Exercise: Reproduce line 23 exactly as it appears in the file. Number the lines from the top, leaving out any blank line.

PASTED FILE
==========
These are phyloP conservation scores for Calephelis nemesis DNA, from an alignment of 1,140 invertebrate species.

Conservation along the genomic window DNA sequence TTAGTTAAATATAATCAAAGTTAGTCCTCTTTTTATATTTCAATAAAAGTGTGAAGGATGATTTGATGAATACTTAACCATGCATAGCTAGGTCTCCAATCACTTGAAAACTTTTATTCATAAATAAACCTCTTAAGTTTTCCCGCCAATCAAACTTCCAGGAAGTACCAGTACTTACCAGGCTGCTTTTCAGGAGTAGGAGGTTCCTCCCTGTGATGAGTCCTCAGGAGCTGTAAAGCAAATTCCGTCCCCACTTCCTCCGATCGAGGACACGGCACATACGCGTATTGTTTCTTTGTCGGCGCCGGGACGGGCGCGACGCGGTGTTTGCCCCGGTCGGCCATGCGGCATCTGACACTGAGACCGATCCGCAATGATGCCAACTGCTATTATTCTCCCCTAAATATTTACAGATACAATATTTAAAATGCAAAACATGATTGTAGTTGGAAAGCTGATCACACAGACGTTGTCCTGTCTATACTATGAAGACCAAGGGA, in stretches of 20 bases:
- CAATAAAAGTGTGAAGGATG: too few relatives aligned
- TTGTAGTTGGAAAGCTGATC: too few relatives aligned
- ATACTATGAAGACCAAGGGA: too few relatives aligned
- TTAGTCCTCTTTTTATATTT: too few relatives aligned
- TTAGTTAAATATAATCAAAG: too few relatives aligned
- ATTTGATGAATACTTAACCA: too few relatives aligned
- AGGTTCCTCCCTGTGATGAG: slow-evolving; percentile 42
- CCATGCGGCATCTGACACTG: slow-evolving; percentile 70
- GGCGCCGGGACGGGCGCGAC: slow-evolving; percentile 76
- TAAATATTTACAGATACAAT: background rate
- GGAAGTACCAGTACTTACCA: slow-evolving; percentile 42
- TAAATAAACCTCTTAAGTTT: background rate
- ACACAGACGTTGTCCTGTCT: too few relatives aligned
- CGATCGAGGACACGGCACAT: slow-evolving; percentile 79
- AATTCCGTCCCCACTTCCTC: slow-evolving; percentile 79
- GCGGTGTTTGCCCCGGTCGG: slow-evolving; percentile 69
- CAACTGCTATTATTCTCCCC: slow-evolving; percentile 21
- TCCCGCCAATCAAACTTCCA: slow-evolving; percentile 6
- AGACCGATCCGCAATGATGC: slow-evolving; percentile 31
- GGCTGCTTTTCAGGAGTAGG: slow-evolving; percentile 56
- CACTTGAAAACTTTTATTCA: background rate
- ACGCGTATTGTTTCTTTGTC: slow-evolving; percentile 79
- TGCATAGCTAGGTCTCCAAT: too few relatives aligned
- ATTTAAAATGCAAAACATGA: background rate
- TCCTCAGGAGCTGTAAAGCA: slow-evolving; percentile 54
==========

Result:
- CACTTGAAAACTTTTATTCA: background rate